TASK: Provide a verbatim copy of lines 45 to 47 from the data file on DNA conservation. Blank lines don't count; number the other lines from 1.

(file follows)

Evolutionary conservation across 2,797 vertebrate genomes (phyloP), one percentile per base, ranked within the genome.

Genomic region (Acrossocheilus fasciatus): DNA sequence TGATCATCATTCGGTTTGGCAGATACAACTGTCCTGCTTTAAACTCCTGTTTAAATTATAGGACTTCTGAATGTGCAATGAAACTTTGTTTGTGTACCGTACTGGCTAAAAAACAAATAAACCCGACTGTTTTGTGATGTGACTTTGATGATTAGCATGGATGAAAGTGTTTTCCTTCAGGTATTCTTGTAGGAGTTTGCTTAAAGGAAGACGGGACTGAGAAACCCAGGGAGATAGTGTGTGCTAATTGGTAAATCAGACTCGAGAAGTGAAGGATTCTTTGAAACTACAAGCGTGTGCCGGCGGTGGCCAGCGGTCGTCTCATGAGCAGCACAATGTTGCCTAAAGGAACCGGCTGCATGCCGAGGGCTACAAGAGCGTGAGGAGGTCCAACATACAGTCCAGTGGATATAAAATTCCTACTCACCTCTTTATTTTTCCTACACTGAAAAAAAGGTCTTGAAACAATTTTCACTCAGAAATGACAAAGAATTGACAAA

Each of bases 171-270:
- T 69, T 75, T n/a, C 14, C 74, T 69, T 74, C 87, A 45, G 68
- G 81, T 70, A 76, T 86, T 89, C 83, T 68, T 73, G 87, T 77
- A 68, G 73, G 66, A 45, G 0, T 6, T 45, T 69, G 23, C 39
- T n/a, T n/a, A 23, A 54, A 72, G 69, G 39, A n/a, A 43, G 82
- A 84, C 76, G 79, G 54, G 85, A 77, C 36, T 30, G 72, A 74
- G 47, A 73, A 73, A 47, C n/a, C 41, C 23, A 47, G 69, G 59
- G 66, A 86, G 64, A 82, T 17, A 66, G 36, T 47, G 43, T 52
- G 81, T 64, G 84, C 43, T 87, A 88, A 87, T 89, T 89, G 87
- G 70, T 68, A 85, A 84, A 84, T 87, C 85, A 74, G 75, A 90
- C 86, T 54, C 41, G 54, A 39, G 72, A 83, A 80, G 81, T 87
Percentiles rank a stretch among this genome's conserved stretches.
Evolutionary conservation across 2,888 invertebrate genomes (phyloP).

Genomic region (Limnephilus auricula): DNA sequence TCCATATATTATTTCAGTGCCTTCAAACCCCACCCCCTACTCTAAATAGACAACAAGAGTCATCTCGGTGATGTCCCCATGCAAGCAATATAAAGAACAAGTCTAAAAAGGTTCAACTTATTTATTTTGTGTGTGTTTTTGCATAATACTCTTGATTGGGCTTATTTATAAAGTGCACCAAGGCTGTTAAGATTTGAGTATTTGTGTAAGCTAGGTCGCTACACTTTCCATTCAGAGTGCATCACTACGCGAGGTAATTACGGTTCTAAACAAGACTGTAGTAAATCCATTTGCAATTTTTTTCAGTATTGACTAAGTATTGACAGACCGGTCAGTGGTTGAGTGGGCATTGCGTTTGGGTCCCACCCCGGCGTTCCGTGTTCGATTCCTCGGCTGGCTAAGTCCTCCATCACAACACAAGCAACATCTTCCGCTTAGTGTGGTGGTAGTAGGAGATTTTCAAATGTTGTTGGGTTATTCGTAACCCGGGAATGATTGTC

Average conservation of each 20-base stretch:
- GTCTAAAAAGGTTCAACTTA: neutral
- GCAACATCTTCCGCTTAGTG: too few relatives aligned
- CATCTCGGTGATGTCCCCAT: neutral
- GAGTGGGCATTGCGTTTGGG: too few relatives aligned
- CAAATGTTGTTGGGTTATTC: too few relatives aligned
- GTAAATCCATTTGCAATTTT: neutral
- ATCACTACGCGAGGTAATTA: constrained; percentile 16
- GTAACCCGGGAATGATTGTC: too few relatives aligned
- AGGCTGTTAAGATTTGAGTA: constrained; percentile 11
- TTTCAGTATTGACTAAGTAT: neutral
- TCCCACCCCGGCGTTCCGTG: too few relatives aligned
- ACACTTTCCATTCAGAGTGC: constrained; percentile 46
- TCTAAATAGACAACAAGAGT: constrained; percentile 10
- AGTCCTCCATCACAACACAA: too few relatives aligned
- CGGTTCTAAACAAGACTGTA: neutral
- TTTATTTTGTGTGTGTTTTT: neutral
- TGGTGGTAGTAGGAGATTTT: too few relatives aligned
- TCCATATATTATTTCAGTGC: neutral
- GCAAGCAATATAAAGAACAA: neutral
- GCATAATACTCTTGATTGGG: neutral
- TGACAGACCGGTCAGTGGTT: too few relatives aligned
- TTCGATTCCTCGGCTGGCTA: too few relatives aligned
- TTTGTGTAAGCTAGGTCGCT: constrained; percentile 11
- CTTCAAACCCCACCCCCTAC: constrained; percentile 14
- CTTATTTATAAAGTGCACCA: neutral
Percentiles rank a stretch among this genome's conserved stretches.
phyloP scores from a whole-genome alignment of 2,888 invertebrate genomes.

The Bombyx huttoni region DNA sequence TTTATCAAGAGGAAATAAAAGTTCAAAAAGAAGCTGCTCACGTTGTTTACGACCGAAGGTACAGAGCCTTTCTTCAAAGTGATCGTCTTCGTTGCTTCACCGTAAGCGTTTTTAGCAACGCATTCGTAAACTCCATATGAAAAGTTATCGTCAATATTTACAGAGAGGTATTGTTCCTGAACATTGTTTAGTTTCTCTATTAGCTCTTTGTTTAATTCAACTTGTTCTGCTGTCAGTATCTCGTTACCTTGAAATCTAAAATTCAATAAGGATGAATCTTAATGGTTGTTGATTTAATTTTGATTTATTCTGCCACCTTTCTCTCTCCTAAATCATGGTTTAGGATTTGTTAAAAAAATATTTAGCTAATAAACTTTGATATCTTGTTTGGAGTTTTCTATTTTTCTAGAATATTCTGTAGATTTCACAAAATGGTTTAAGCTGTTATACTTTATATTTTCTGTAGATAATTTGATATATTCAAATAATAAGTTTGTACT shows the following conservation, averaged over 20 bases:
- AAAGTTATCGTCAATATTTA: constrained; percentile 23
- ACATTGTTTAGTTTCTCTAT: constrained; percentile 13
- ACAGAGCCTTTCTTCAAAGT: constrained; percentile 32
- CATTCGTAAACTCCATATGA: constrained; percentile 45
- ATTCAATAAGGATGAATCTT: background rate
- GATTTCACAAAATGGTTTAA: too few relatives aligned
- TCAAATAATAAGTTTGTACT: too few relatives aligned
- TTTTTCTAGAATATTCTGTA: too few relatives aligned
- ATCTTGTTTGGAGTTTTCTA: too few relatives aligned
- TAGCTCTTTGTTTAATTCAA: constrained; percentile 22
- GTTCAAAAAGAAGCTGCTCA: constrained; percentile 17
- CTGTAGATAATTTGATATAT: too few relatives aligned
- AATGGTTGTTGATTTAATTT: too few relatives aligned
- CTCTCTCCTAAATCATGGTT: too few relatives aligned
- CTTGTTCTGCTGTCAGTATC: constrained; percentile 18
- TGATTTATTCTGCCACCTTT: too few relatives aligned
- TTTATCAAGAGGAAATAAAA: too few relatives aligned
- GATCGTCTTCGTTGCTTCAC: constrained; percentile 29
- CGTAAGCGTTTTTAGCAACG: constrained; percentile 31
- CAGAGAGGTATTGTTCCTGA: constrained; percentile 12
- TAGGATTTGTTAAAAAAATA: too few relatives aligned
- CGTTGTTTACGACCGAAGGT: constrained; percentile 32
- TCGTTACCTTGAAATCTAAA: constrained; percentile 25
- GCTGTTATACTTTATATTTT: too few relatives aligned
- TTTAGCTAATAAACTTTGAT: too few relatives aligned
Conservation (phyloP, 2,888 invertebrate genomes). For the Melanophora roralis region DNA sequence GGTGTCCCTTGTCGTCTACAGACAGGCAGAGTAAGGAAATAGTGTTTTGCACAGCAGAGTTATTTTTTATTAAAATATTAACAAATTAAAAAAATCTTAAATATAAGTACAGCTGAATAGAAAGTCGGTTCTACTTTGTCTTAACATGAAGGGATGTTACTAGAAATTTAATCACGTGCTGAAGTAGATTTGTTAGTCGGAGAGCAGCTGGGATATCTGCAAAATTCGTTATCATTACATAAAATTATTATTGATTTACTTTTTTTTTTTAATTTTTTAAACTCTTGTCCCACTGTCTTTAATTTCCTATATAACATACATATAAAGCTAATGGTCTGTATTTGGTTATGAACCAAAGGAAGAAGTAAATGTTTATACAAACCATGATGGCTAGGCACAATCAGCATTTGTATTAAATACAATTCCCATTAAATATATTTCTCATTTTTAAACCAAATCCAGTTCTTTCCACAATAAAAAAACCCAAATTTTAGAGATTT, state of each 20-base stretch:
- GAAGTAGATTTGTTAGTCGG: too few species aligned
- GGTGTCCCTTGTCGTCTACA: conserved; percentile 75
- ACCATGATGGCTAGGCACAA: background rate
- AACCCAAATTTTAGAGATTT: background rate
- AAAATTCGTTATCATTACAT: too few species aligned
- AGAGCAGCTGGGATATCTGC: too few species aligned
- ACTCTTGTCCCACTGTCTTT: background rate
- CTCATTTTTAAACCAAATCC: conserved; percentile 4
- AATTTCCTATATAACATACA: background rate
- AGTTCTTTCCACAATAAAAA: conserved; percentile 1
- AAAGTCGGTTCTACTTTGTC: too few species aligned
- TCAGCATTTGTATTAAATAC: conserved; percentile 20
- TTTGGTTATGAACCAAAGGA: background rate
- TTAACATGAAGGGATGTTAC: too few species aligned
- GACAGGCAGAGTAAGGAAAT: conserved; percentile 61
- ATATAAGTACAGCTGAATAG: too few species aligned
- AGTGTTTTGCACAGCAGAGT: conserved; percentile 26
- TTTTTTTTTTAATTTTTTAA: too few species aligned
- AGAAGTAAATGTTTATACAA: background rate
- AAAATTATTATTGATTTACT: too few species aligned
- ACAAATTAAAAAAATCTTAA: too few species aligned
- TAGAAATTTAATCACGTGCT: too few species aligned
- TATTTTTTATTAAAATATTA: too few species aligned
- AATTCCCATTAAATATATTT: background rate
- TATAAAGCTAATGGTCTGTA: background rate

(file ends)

The Bombyx huttoni region DNA sequence TTTATCAAGAGGAAATAAAAGTTCAAAAAGAAGCTGCTCACGTTGTTTACGACCGAAGGTACAGAGCCTTTCTTCAAAGTGATCGTCTTCGTTGCTTCACCGTAAGCGTTTTTAGCAACGCATTCGTAAACTCCATATGAAAAGTTATCGTCAATATTTACAGAGAGGTATTGTTCCTGAACATTGTTTAGTTTCTCTATTAGCTCTTTGTTTAATTCAACTTGTTCTGCTGTCAGTATCTCGTTACCTTGAAATCTAAAATTCAATAAGGATGAATCTTAATGGTTGTTGATTTAATTTTGATTTATTCTGCCACCTTTCTCTCTCCTAAATCATGGTTTAGGATTTGTTAAAAAAATATTTAGCTAATAAACTTTGATATCTTGTTTGGAGTTTTCTATTTTTCTAGAATATTCTGTAGATTTCACAAAATGGTTTAAGCTGTTATACTTTATATTTTCTGTAGATAATTTGATATATTCAAATAATAAGTTTGTACT shows the following conservation, averaged over 20 bases:
- AAAGTTATCGTCAATATTTA: constrained; percentile 23
- ACATTGTTTAGTTTCTCTAT: constrained; percentile 13